As counter intuitive as it may be, hardness does not affect flexibility. 

 

For example, take two fillet knives in 1084 with the exact same geometry. The one at 56hrc will take the exact same force to bend at a certain angle than the one at 61. The harder one will even bend further before undergoing plastic deformation. But the harder one will also be more likely to snap while the softer one takes a kink. 

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I'm watching this one with interest Rob.  I feel that fillet/boning knives are one of the handiest all around blades to have when processing meat at home.  If I ever get to the point where I make knives to sell, I think that they'd be one of the easier styles to turn over, depending on the audience that is. 

When it comes to blade shape, I think it's more dependent on what the knife is getting used for than anything else.  For large fish like your barramundi, or the salmon we get here out of the great lakes, a longer and wider blade with a gentle curve and good flexibility to it seems to be the preference of the guys that process a lot of fish.  For smaller fish I'm personally partial to a shorter, thinner, blade that is relatively straight and has an upturned tip.  Everyone has there own personal opinions and preferences, but I dont think that theres one particular style/length of blade that will work the best for all situations.

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Posted (edited)
3 hours ago, Joël Mercier said:

As counter intuitive as it may be, hardness does not affect flexibility. 

 

For example, take two fillet knives in 1084 with the exact same geometry. The one at 56hrc will take the exact same force to bend at a certain angle than the one at 61. The harder one will even bend further before undergoing plastic deformation. But the harder one will also be more likely to snap while the softer one takes a kink. 

Thanks Joel I agree about this and was a bit worried at 190c it might be a bit brittle for such a thin blade so I gave it two more at a tad over 200c

 

3 hours ago, Alex Middleton said:

I'm watching this one with interest Rob.  I feel that fillet/boning knives are one of the handiest all around blades to have when processing meat at home.  If I ever get to the point where I make knives to sell, I think that they'd be one of the easier styles to turn over, depending on the audience that is. 

When it comes to blade shape, I think it's more dependent on what the knife is getting used for than anything else.  For large fish like your barramundi, or the salmon we get here out of the great lakes, a longer and wider blade with a gentle curve and good flexibility to it seems to be the preference of the guys that process a lot of fish.  For smaller fish I'm personally partial to a shorter, thinner, blade that is relatively straight and has an upturned tip.  Everyone has there own personal opinions and preferences, but I dont think that theres one particular style/length of blade that will work the best for all situations.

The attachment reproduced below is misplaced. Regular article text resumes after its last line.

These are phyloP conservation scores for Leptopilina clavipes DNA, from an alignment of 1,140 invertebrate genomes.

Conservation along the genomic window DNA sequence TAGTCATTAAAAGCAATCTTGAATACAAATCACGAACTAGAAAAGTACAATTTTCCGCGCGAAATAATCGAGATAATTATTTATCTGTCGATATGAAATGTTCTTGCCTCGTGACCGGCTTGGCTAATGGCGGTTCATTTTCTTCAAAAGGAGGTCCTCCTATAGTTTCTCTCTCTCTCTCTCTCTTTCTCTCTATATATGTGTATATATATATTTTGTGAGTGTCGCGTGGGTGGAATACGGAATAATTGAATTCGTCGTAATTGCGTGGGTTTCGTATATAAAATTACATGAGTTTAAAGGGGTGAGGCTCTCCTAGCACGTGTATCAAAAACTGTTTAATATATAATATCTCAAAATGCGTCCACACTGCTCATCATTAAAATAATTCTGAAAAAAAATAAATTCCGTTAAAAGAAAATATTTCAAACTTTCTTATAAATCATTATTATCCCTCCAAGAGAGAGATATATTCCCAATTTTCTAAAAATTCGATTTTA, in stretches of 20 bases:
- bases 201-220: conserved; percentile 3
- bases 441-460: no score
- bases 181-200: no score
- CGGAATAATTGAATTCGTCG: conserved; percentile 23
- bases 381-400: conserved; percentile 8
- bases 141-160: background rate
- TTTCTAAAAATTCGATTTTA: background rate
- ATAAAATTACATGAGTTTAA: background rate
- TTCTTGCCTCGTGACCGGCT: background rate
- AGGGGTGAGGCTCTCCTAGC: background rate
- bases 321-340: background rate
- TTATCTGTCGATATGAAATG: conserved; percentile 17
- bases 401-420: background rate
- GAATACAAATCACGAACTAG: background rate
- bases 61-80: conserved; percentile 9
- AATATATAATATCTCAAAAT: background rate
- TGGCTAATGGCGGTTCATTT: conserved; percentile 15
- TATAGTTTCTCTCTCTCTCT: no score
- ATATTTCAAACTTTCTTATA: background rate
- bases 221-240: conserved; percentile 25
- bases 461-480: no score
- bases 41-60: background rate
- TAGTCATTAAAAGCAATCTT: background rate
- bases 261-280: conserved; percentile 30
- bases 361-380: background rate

Hi Alex thanks for your thoughts on this too. It is interesting you say about selling knives as I often get enquires about if I make fillet knives and if I get it right I might make a few to sell to put towards a long overdue decent belt grinder

Edited by Rob Toneguzzo
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Well guys I flew too close to the sun on this one.
 

Yet another entry to my graveyard of broken dreams.

 

I was cleaning up any scratches and decided to give it some flex testing which was easily enough for a filet knife but I pushed just that bit too far and snap!

 

This to me fully supports Joel’s ( sorry Joel not sure how to put those dots over the e in your name) comment that hardness does not effect the flexibility.

 

I had good flex in this blade and the gain structure looked good so that said to me the quench and geometry were ok but I feel where I failed was in my tempering - sacrificing durability for hardness. 
 

Instead of tempering at 200c I should have bumped that up to at least 220c or more. 
 

Anyhow back to the forge soon to make the next one.

 

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Just did a bit more research.
It seems that the Dalstrong Gladiator series fillet knife is 55 HRC and the Wusthof fillet is 58HRC so if the next one I make is out of 5160 to get approx 57 HRC I will temper at 260 C.

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Sorry,Rob,this sucks.It hurts to loose work,no matter how many times you do it...It was a really good looking knife.

 

I'm not sure if an alloy choice would get you closer to that flex/hardness/edge-holding ability combination that you're shooting for.

(or even maybe differential hardening is your friend here).

 

For utility strictly there's a trick used here locally where locals,when needing something with huge amount of flex,caeve it out of an old low-alloy carpenter's cross-cut saw.

Being decent carbon steel,and HT'd for use on wood, it has an ok performance and edge retention.Soft,but like old butcher knife type stuff,takes a very fine edge very quickly(and you carve it out cold,so don't have to do your own,challenging HT on such delicate section...).

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Thanks Jake, I may yet try that saw blade idea but I still have a bit of experiment left in me and it is becoming a bit of a personal quest now.  for inspiration I would love to see pics of any fish you guys are catching in your area.